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‘We will not change Bank of England’s inflation target’ Treasury ministers vow

The Government will not change the Bank of England’s inflation target of 2 per cent, a Treasury minister said.

Andrew Griffith told MPs the Treasury would continue to “work closely” with the Bank to “ensure that monetary and fiscal policy are well coordinated”, but has no plans to change the inflation target.

Conservative MPs have been openly critical of the Bank’s ‘failure’ to control inflation, currently running at 10.1 per cent – five times higher than its target and some have openly questioned the Bank’s role to control monetary policy completely independent of government.

The Bank’s rate-setting Monetary Policy committee will meet on Wednesday to decide whether to raise interest rates for a 12th consecutive time.

The Treasury has called for advice on setting benchmarks for regulators, including the Bank of England, to ensure they meet new objectives to support London’s post-Brexit competitiveness as a global financial centre and aid UK growth.

Competition from rival stock exchanges to attract listing companies New York in company listings, Amsterdam’s emergence as Europe’s biggest stock market post-Brexit, the UK’s poor economic performance relative to other G7 nations, as well claims that the EU has become a ‘batter place to do business’ than the UK has increased pressure on UK financial watchdogs to ease rules.

The benchmarks are seen by critics as a way of politically reining in “overly powerful” regulators at the expense of consumer protection.

The Government originally sought to enforce supervision of regulators by adopting a “call in” power to block regulatory decisions however the move was abandoned amid accusations it would undermine the independence of the watchdogs and hurt the UK’s international reputation.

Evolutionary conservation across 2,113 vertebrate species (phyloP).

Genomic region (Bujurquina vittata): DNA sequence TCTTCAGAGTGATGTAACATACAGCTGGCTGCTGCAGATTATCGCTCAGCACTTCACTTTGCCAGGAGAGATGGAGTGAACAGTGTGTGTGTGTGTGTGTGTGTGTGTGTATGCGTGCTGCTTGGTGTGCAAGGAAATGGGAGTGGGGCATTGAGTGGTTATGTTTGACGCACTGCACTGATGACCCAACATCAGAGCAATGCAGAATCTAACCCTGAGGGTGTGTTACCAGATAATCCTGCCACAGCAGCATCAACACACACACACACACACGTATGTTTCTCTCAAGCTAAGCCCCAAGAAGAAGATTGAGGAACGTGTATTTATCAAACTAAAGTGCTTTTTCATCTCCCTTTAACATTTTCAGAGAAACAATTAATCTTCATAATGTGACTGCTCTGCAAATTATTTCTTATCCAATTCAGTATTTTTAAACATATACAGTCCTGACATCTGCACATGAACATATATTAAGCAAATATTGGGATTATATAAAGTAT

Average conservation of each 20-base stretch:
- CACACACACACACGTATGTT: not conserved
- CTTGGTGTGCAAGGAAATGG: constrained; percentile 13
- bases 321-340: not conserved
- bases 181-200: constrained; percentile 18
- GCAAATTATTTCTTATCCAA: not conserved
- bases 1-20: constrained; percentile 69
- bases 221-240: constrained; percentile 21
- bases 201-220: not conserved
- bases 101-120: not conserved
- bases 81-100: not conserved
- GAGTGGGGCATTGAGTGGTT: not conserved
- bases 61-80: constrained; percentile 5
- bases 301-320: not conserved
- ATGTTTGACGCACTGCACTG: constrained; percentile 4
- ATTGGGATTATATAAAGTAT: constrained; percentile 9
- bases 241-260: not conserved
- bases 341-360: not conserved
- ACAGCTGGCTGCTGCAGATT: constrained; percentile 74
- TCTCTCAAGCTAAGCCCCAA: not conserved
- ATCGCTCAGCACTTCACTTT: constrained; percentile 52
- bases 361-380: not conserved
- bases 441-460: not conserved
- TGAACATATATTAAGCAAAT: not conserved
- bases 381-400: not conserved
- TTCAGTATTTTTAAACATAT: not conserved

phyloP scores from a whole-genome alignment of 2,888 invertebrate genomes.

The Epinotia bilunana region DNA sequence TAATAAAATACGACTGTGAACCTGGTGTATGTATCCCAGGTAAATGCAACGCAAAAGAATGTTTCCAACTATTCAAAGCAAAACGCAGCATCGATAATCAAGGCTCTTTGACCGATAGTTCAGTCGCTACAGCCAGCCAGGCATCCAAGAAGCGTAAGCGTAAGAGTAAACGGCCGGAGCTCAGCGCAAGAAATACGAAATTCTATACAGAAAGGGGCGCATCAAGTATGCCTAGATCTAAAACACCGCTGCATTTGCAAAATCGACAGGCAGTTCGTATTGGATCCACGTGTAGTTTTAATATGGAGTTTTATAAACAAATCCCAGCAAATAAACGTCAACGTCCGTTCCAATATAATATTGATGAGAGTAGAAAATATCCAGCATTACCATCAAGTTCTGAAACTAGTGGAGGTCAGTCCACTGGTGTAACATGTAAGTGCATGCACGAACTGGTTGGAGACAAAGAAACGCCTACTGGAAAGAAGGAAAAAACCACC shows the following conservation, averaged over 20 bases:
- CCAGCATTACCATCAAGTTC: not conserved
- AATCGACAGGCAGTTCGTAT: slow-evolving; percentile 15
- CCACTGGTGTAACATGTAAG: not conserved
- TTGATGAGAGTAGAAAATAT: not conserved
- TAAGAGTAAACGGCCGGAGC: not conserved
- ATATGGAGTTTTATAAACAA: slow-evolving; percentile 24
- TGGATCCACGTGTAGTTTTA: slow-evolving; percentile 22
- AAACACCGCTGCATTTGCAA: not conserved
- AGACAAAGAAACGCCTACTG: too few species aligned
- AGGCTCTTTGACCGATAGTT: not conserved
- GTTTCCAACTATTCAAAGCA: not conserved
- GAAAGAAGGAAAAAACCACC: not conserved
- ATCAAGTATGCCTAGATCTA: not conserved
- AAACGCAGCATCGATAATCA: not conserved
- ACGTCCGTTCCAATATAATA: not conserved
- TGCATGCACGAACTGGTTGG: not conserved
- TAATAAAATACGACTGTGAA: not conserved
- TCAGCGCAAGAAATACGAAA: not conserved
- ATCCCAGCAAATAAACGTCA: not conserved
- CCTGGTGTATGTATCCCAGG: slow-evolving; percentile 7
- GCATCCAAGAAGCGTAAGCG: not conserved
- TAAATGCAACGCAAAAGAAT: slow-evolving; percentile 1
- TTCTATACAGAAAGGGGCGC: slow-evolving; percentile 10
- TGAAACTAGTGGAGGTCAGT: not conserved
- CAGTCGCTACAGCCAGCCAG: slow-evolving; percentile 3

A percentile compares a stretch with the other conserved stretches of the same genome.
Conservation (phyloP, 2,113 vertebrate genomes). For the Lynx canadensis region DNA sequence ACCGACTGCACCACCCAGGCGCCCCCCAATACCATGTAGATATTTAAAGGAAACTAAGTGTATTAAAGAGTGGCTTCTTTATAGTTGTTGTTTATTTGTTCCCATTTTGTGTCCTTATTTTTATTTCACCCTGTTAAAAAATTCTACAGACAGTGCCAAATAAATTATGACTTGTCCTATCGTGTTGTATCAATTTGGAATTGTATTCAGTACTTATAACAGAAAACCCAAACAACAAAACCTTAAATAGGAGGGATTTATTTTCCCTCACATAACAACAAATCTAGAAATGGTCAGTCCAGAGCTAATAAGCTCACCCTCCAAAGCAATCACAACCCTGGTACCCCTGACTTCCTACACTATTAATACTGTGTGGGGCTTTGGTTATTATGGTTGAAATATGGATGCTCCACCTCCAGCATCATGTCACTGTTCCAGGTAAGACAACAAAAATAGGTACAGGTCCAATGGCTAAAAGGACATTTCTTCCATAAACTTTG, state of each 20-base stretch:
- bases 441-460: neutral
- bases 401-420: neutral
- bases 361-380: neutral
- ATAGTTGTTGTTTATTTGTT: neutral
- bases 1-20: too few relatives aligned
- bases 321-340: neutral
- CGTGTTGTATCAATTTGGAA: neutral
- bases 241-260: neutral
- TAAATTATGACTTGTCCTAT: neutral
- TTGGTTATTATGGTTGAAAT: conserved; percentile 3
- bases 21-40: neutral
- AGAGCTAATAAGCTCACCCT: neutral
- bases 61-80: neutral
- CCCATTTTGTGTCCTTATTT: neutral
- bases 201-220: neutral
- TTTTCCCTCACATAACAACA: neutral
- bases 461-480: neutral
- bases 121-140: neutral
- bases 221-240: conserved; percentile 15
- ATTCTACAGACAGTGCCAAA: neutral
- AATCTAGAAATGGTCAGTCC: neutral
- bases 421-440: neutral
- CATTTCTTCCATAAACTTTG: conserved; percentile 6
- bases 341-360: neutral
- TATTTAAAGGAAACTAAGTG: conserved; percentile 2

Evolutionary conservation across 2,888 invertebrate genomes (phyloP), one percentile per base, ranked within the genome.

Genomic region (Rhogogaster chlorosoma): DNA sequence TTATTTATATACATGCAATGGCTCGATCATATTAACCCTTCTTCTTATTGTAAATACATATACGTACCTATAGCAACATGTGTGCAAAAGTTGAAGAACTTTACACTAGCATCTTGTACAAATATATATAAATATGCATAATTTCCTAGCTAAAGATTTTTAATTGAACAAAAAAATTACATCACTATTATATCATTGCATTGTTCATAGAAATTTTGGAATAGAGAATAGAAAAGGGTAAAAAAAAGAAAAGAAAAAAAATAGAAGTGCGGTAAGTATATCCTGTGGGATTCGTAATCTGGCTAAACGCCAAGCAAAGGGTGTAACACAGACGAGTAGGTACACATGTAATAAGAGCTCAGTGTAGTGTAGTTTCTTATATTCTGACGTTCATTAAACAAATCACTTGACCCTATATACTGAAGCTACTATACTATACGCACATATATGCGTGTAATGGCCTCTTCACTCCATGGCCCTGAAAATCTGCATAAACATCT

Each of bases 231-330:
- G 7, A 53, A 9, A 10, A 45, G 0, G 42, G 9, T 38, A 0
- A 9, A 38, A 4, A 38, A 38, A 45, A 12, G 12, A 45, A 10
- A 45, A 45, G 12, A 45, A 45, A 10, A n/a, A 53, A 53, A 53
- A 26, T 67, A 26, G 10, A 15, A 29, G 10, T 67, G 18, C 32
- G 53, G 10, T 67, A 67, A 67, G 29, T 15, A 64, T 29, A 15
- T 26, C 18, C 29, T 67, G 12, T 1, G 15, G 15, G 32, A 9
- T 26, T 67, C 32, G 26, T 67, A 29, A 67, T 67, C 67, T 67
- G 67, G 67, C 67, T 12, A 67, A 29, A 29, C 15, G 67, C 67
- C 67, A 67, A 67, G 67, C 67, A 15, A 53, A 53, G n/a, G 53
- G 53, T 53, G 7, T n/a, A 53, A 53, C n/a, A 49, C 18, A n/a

Ministers are also under pressure to back up the Prime Minister Rishi Sunak’s pledge to grow the economy this year, as he prepares for a general election in 2024.

The Treasury said it wanted to ensure the more powerful role for the Financial Conduct Authority and Bank of England’s Prudential Regulation Authority was made accountable to the public by setting “metrics” they must comply with each quarter.

Ministers insisted there would be no divergence from international standards. The call for proposals is to help determine what additional metrics are most appropriate for the regulators to publish, the Treasury said.

Andrew Griffith, in Westminster, London, as has been appointed as Director of the Number 10 Policy Unit, following the resignation of Munira Mirza. Prime Minister Boris Johnson's inner circle has been rocked by a host of resignations after four senior aides quit on Thursday. Picture date: Friday February 4, 2022. See PA story POLITICS Johnson. Photo credit should read: Yui Mok/PA Wire
Andrew Griffith, Treasury Minister (Photo: Yui Mok/PA)

Mr Griffith also denied the Treasury was “dragging its feet” on reforms that would help mutual companies such as John Lewis and Liverpool Victoria stay in business. He insisted the government was considering reforms to help the sector.

News of mutual rules reform comes as retailer John Lewis is considering its future, which could include ending its 100 per cent employee-owned structure in order to raise capital.

Labour MP Gareth Thomas, who made the foot dragging accusation, said it would allow firms new safe routes to access the capital needed to expand and without having to demutualise.

Mr Thomas, who is campaigning for the introduction of permanent mutual shares, said it would allow such firms new safe route to access the capital needed to expand, and without having to demutualise.

“We have supported reform to the mutual sector, we welcome a diversity of provision and that involves a greater expansion and more commercial freedom for the mutual sector,” Mr Griffith said. “We are looking with the Law Commission on taking their work forward to see if we can help.

Treasury minister Victoria Atkins also told MPs that it remains “challenging” to separate the effects of Brexit and other factors, including the war in Ukraine, on the UK economy.

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